Two working drafts: Allowance for credit losses implementation issues
FINANCIAL REPORTING INSIGHTS |
The AICPA Financial Reporting Executive Committee (FinREC) is requesting comment prior to October 10, 2018 on two working drafts discussing implementation issues related to Financial Accounting Standards Board Accounting Standards Update (ASU) 2016-13, Financial Instruments—Credit Losses (Topic 326): Measurement of Credit Losses on Financial Instruments:
- Issue #1: Zero Expected Credit Losses – Under the current expected credit loss (CECL) model in ASU 2016-13, no measure of expected credit losses is required for a financial asset or group of financial assets if historical credit loss information, adjusted for current conditions and reasonable and supportable forecasts, results in an expectation of nonpayment of the amortized cost basis of zero. FinREC believes that the analysis of whether no measure of expected credit loss is required focuses on an asset’s loss given default because the ASU contemplates the probability that an asset could default, but the lender would not experience any loss in such an event.
There are instruments explicitly or implicitly guaranteed by the U.S. government, such as U.S. Treasury securities, for which an entity may conclude that the expectation of nonpayment is zero. Entities are responsible for documenting the continuous evaluation and monitoring of the instruments within their portfolios and the associated factors that may change and impact the expectation of non-payment. Issue #1 includes examples illustrating the evaluation of whether the expectation of nonpayment is zero. Upon finalization, Issue #1 will be included in a new AICPA Allowance for Credit Losses Audit and Accounting Guide.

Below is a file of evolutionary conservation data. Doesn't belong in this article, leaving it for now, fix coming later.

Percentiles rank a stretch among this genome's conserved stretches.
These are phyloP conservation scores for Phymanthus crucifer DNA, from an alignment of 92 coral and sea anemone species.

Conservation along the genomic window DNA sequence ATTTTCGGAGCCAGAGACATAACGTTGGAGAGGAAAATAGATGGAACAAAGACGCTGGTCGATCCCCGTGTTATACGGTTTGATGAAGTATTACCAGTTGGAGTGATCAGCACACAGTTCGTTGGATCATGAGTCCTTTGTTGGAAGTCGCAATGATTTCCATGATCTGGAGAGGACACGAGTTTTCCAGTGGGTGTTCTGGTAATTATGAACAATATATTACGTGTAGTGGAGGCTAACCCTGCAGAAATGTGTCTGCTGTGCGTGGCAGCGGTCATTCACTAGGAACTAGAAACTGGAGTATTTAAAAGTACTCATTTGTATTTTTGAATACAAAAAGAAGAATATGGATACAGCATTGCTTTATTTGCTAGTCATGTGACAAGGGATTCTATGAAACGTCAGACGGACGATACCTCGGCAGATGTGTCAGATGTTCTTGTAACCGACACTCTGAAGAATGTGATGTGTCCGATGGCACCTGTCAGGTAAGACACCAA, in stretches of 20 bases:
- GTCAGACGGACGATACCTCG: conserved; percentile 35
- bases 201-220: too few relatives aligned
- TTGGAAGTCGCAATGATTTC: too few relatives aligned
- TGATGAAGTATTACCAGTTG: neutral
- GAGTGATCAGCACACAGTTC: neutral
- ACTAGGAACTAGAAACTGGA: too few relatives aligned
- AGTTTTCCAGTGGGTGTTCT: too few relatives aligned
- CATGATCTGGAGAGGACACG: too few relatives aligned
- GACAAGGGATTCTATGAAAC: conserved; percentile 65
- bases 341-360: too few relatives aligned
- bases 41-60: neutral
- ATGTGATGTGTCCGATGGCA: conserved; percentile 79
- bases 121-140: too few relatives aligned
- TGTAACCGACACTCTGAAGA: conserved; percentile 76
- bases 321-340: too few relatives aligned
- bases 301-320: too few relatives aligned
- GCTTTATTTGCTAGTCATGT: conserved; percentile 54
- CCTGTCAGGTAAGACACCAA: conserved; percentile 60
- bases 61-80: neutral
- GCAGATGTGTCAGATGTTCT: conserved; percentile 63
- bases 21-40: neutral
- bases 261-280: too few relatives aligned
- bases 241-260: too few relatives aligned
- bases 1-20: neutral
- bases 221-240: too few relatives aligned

- Issue #22: Reversion Method: Estimation vs. Accounting Policy – Per ASU 2016-13, for periods beyond which an entity is able to make or obtain reasonable and supportable forecasts of expected credit losses, an entity should revert to historical loss information, either at the input level or based on the entire estimate. An entity may revert to historical loss information immediately, on a straight-line basis or using another rational and systematic basis. Questions have been raised as to whether the reversion technique used is an accounting estimation technique or an accounting policy election. FinREC believes the reversion technique used in estimating expected credit losses is an accounting estimation technique. Upon finalization, Issue #22 will be included in the AICPA Depository and Lending Institutions: Banks and Savings Institutions, Credit Unions, Finance Companies, and Mortgage Companies Audit and Accounting Guide.